Google today announced the launch of Google Swiffy, a new Google Labs effort to produce a tool capable of converting Flash content to HTML5 for display on non-Flash devices such as the iPhone and iPad.
You can upload a SWF file, and Swiffy will produce an HTML5 version which will run in modern browsers with a high level of SVG support such as Chrome and Safari. It’s still an early version, so it won’t convert all Flash content, but it already works well on ads and animations.
Google has posted a small gallery showing examples of Flash content converted to HTML5 by Swiffy.
Earlier this year, Adobe released its own Flash-to-HTML5 converter known as "Wallaby". Neither Wallaby nor Swiffy is yet able to handle advanced Flash animations for such content complex interactive games, but both companies are obviously looking for ways to make it easy to move Flash content onto non-Flash devices. As Google notes in its Swiffy FAQ, Wallaby is designed to produce editable code by reusing some of the Flash elements in the HTML5 result, while Swiffy's focus is simply on presentation and yields a less-editable final product.
Top Rated Comments
Now if this was an iOS app that could load Flash pages on the fly by converting them to HTML5, that would be another story...
The vast majority of Flash websites are crap. Even if the ones you create are the exception, don't use an automated tool to do what you should have done in the first place - program in HTML5.
If you're going to make an HTML5 website, take the time to learn to do it properly.
(Note, I have no basis of comparison for your Flash websites, you could very well be one of the people who designs them well, I have seen good Flash website designers. But even the best-made Flash website would suck ass when run through this converter. As Google admits, it works best on small things like ads.)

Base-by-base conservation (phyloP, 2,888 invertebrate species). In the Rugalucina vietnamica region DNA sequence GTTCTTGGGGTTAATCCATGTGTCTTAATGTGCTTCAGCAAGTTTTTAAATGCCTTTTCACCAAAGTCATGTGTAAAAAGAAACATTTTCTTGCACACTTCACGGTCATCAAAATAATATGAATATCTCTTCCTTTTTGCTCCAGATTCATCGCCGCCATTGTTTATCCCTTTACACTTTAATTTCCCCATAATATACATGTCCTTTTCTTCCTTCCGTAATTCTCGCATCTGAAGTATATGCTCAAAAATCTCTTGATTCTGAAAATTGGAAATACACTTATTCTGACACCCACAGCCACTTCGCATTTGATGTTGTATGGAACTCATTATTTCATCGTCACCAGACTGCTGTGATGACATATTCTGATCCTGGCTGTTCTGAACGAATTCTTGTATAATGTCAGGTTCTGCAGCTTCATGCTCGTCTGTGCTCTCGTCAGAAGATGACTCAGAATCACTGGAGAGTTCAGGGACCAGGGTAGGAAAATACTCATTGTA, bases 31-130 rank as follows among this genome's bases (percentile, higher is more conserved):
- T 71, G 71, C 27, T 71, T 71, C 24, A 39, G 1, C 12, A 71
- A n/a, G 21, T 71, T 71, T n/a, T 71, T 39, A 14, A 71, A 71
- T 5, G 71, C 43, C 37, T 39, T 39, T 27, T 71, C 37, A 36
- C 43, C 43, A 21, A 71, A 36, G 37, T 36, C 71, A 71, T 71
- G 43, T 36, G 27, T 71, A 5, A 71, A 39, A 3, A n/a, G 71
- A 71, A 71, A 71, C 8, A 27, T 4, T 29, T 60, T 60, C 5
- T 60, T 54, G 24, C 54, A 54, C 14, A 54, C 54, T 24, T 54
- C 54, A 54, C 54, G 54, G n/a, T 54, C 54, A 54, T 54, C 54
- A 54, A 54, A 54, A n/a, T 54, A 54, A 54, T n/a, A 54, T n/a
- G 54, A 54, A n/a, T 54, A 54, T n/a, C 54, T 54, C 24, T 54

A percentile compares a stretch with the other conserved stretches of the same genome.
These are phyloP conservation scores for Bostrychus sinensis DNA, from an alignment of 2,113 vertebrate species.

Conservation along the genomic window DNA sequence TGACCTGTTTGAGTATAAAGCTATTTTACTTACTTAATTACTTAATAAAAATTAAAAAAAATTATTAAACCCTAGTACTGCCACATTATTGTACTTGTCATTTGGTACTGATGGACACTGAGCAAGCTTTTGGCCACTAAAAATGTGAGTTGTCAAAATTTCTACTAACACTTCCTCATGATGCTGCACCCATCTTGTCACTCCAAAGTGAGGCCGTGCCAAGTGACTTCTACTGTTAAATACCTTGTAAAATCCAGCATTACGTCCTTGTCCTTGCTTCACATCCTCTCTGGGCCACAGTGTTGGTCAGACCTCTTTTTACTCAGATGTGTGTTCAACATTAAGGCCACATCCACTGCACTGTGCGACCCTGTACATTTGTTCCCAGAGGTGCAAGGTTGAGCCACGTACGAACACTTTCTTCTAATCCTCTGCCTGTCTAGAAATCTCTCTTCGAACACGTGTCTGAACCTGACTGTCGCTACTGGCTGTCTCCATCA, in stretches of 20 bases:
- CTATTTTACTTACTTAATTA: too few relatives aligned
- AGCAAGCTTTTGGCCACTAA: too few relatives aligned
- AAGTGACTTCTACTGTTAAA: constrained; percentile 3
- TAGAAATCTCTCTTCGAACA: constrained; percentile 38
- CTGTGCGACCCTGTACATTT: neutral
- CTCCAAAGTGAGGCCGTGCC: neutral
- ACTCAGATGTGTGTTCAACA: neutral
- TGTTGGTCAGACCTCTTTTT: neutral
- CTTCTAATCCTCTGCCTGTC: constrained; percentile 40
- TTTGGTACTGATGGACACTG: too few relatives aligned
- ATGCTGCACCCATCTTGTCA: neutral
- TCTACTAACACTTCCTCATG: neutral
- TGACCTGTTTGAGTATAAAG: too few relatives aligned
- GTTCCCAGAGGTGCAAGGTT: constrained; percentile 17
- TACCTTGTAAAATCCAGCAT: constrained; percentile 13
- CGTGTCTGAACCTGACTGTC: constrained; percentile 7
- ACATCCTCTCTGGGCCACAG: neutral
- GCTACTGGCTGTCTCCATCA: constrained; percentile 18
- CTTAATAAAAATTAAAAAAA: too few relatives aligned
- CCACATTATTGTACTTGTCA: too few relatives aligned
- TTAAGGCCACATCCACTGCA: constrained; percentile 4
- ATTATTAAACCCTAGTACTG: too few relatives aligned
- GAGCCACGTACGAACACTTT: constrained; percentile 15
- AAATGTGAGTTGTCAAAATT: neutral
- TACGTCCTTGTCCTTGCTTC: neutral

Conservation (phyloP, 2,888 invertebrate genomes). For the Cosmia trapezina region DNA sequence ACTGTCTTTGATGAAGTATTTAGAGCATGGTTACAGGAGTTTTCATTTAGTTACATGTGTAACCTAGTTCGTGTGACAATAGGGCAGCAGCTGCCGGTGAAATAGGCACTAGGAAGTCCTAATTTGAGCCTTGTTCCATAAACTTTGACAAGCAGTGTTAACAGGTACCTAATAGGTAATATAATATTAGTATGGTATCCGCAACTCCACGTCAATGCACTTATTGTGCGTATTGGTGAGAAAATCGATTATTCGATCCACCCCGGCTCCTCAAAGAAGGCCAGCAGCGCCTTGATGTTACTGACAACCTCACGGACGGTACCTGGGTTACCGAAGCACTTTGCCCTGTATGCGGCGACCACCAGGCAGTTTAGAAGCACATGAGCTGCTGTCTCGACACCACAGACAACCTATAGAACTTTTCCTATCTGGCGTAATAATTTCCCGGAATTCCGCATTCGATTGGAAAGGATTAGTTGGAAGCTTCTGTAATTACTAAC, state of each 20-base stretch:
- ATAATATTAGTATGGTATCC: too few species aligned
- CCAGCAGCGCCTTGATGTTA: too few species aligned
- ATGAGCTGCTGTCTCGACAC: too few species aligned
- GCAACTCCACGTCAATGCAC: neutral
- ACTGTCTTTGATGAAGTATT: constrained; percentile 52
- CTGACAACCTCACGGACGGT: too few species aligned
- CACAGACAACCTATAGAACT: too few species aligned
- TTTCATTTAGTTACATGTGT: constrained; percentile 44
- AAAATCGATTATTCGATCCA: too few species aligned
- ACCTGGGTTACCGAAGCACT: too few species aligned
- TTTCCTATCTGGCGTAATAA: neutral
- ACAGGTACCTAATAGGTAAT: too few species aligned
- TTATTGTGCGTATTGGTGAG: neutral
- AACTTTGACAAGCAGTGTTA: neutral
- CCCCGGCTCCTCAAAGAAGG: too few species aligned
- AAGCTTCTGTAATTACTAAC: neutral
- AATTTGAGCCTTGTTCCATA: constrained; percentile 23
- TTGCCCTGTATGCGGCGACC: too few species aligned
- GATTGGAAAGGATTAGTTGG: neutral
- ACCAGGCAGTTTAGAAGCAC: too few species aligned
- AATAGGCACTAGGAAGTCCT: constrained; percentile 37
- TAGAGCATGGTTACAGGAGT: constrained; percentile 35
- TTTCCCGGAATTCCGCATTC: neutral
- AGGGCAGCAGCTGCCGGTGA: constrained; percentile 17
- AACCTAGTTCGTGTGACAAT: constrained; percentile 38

Take a look at http://html5test.com/results.html
Not even close....
To boot, Apple's Safari's HTML5 support is behind both Firefox and Google.
To boot even more, iOS 4.3's HTML5 support is behind both Android's and WebOS's.
Anyway, I like HTML5, but I also like Flash. They are both useful. Flash can do way more complex animations, however.
The ban on Flash is because Jobs tried to become the mobile Google with iAd. But iAd is failing miserably, so in a year or so I'd imagine iOS will have Flash. Flash sites run perfectly fine on my Google Nexus S, by the way.
Ended up being a 400K file and didn't end up looking exactly like the swf file and plays soooooooo slowwwwwww on my iOS devices.
I don't get this anti flash thing.
The more available options the better for all users.
HTML5 and CSS3 can play nice with swf & flv.
SJ's swf ban has more to do with economics of the app store than a better user experience.
at lease now you can block swf ads.
If you create a document in InDesign, you send it to the printer's as a PDF.
If you create a document in Illustrator, you send it to the printer's as a PDF.
If you create a document in Photoshop, you send it to the printer's as a PDF.
If you create a document in Word, you send it to the printer's as a PDF, and they throw it back in your face (there are some things even Adobe can't fix!!).
The point is, different software can create a common file type that is capable of delivering all of the content exactly as intended. The Postscript RIP at the printer's is the equivalent of the HTML 5 browser.
Adobe need to implement a similar solution with Flash on web browsers.
I'm not saying it's easy, but any company that came up with pure genius like postscript, PDF, and the incredible Transparency flattener (for the print-media people out there) can do it!
no thats swiffer